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Saturday, Jun 10, 2023

Courage Needed to Battle Structural Deficit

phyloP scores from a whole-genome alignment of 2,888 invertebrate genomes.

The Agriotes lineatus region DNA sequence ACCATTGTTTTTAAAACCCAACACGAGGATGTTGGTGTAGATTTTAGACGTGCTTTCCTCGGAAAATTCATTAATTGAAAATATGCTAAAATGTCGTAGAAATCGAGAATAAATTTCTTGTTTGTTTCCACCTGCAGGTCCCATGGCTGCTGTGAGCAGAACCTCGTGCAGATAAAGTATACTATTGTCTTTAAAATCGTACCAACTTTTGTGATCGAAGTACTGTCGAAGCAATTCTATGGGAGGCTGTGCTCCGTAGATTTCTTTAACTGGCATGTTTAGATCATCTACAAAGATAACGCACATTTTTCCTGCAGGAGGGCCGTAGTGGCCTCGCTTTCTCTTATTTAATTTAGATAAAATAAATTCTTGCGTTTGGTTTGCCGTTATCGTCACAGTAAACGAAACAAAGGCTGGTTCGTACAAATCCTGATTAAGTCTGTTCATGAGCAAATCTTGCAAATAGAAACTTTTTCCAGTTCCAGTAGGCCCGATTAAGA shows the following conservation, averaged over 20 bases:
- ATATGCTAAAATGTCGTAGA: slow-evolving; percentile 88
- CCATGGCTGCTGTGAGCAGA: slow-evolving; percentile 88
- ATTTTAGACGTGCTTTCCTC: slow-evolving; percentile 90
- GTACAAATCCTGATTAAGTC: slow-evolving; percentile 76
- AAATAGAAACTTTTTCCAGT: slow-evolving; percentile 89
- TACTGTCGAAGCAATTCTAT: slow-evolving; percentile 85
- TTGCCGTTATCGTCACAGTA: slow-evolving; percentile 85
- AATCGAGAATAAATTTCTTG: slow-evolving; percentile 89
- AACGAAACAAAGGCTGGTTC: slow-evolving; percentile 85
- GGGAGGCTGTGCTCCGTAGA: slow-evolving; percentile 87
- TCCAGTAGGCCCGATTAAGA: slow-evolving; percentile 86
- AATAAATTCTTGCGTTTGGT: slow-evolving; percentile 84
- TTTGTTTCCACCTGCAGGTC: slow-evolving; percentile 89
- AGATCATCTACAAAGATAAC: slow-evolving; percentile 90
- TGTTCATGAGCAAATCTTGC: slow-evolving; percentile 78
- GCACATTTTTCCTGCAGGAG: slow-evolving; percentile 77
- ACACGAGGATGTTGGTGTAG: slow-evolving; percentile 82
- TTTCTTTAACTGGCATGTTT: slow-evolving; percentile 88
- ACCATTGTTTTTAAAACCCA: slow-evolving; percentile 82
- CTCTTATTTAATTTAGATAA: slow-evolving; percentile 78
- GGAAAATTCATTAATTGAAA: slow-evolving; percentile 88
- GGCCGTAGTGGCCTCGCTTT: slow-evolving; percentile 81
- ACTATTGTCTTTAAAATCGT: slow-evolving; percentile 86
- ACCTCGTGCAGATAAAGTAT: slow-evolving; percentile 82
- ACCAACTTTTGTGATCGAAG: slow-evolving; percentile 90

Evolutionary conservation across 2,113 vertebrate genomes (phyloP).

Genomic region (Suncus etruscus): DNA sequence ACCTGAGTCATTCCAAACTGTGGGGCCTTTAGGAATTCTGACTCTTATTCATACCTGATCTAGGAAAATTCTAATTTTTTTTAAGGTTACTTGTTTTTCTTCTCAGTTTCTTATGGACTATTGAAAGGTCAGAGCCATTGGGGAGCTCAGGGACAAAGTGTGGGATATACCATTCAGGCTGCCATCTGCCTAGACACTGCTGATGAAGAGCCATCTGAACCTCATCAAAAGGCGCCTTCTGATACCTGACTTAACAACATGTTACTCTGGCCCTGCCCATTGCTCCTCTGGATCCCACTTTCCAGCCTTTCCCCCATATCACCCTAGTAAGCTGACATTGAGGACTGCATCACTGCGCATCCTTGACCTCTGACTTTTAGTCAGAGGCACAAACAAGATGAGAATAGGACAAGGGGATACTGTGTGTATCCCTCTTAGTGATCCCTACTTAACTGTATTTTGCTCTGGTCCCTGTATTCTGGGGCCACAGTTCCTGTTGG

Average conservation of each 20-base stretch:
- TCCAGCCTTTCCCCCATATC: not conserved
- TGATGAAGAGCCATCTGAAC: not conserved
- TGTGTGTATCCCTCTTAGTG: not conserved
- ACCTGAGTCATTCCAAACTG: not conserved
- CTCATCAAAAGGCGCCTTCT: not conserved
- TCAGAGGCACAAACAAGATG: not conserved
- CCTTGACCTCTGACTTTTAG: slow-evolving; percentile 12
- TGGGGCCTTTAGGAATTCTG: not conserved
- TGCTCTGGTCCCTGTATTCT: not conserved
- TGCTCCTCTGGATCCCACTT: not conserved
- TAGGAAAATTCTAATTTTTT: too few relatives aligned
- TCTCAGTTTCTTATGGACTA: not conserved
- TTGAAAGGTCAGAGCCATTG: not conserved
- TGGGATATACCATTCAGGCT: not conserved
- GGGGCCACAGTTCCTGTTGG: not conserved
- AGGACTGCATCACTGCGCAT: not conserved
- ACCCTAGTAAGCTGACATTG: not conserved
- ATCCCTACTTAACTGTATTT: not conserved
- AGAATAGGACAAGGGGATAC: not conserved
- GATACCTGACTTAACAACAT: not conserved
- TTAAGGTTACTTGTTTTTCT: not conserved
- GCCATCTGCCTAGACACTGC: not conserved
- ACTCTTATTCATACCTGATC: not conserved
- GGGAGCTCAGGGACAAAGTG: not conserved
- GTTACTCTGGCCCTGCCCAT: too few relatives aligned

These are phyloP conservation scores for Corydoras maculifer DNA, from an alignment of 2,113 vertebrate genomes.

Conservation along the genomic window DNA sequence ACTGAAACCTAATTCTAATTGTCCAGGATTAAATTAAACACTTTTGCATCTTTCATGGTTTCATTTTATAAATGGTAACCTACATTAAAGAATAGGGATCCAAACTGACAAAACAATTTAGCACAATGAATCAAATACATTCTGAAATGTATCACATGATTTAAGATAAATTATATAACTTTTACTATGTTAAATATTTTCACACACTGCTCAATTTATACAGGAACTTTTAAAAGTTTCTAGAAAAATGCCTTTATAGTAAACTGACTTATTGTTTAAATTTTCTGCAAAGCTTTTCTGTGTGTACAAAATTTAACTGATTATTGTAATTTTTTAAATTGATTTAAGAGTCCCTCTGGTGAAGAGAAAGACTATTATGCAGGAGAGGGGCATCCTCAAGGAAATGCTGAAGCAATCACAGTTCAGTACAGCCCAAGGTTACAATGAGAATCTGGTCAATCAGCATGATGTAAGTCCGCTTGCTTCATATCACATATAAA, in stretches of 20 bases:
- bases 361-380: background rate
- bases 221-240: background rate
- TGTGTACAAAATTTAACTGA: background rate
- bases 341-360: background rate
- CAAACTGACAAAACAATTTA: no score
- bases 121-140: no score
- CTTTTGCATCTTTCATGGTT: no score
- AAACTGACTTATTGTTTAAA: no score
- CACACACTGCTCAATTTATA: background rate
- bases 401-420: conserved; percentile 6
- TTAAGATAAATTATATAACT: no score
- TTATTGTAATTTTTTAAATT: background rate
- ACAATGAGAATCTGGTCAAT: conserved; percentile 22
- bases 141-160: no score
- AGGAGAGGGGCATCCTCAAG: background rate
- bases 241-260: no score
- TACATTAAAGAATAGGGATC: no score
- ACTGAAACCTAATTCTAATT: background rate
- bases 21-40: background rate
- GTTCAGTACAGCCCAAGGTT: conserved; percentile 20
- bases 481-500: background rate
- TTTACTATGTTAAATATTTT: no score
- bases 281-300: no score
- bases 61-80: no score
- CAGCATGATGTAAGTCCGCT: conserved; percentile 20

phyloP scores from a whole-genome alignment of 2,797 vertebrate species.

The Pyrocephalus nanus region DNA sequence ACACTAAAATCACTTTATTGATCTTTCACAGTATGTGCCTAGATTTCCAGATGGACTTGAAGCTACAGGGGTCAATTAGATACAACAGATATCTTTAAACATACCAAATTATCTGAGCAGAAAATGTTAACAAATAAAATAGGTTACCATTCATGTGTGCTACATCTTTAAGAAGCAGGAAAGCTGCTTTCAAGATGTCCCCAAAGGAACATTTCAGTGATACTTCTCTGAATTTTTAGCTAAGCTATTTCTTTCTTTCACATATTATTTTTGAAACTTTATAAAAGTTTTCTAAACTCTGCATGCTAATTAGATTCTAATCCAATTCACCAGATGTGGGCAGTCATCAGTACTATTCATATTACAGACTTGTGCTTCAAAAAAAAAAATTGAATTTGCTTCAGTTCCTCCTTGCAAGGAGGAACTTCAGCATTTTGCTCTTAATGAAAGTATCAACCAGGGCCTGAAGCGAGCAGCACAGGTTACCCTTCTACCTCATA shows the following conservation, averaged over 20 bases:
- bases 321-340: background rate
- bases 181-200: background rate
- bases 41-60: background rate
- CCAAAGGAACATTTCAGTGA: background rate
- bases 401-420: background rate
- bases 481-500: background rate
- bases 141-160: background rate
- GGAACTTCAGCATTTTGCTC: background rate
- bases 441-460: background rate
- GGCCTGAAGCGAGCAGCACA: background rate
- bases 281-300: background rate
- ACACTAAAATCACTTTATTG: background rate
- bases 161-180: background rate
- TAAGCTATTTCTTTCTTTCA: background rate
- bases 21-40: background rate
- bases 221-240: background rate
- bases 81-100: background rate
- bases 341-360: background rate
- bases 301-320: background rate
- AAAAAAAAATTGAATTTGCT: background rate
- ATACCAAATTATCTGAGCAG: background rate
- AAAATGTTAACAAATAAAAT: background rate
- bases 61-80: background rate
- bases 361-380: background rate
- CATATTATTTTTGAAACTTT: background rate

Courage Needed to Battle Structural Deficit GUEST COLUMN By Gregory N. Lippe In September 1970, a new hit song “Ball of Confusion” made its debut on the album “Temptations Greatest Hits II.” The following lyrics describe the pervasive feelings of confusion at that time: Fear in the air, tension everywhere, unemployment rising fast and the only safe place to live is on an Indian reservation. Politicians say more taxes will solve everything. Eve of destruction, tax deduction, people all over the world are shouting end the war. Can’t you hear me talking to you just a ball of confusion, that’s what the world is today. For many, those same feelings exist today. Sacramento appears to have its own “Ball of Confusion,” how to eliminate the “structural deficit,” defined as a situation where if the legislature does not make changes to the laws that currently exist, the future revenues available to fund state services will grow less rapidly than the costs. One side of the aisle seems to believe that we must significantly reduce spending without considering the raising of taxes. The other side seems to believe that we must raise taxes and that significant spending reductions are not necessary or possible. Recently, although it originally appeared that Gov. Schwarzenegger would stand tough and not agree to sign a budget that would continue to burden the future with spending mistakes of the past, such a budget was, in fact, passed by the legislature and signed by the governor. In signing the budget, it appears that the governor believed that he could eliminate the structural deficit by overhauling California’s bureaucracy in the near future. This belief could have been based on the “California Performance Review” which suggested a potential savings of $32 billion over five years. Now, unfortunately, the state non-partisan legislative analysts office reports that the potential savings would be far less, perhaps $10 billion to $15 billion. Although the revised savings would still be a significant accomplishment, implementation of a significant portion of the overhaul plan is doubtful since much of it represents policy shifts that have already been proposed, failed to gain traction in the Legislature and continue to have weak support among the majority party. It appears that California is still facing a budget gap of as much as $17 billion over the next two years. We all know that there are basically three ways to eliminate a deficit: decrease spending, increase revenue, or both. Here is where the problem lies. Neither side of the aisle appears to believe in compromise. Our governor seems to favor the elimination of legislative roadblocks by taking the decision to the people by way of an initiative or a referendum. This could be beneficial if the people had all the facts at their fingertips. Unfortunately, we are continually deluged with conflicting information as to the true size of the current and structural deficits and the actual impact that suggested spending reductions and governmental efficiencies will have on them. We simply don’t have adequate facts to make these important decisions. This is why we are paying our elected representatives, who supposedly have the necessary facts, to make the decisions. I believe that our legislature must eliminate the structural deficit and that the only truly effective way to accomplish this is a compromise proposal similar to one that was made by assemblymembers Keith Richman, a Republican and Joseph Canciamilla, a Democrat, prior to the passage of last year’s (2003-04) budget. Although their proposal was shot down (probably because it was a compromise) it recognized the necessity to fix the problem immediately and that to do so required both significant spending reductions and a temporary (lasting approximately 5 years) & #733; cent increase in the sales tax that would be designated for the sole purpose of reducing the deficit and would not be available for new spending programs. Although there are those that will argue that the sales tax is regressive and therefore takes a higher percentage of earnings from the lower income earners than it does from the higher income earners, an increase in income tax rates which only affects the higher income earners (who tend to be the business owners) will result in driving more businesses out of the state and creating higher unemployment. Election time is near. It is time to elect representatives that are willing and able to compromise and solve today’s problems today. It just isn’t fair to burden future generations with the mistakes of today and the past. Anti-business bills The following are the anti-business bills that I have chosen to profile this month: -AB 2042: This bill would prohibit growth at the ports of Long Beach and Los Angeles beginning on January 1, 2006 unless it can be accomplished without any increase (from a 2004 baseline) in air pollution caused by ocean vessels and diesel trucks servicing the ports. Potential results would be increased costs of goods movement, loss of businesses and loss of jobs. Status: Passed Assembly and Senate, sent to governor. Valley Legislators voting for bill: Assembly, Frommer, Levine, Montanez, Pavley; Senate, Alarcon, Kuehl, Scott. Valley Legislators voting against bill: Assembly, Strickland; Senate, Margett, McClintock. Valley Legislators absent, abstaining or not voting: Assembly, Koretz, Richman. -SB 1569: This bill would allow health care providers to sue a health plan without receiving a determination from the State’s Department of Managed Health Care (“DMHC”), the current regulatory body. In addition to undermining the authority of the DMHC, the bill will potentially result in higher health care costs for employers thus providing a disincentive for creating jobs. Status: Passed Senate and Assembly, sent to governor Valley Legislators voting for bill: Senate, Alarcon, Kuehl, Scott; Assembly, Frommer, Levine, Montanez, Pavley. Valley Legislators voting against bill: Senate, Margett, McClintock; Assembly, Richman, Strickland. Valley Legislators absent, abstaining or not voting: Assembly, Koretz. Gregory N. Lippe is managing partner of the Woodland Hills-based CPA firm of Lever, Lippe, Hellie & Russell LLP (LLHR) and a director of the Valley Industry and Commerce Association (VICA).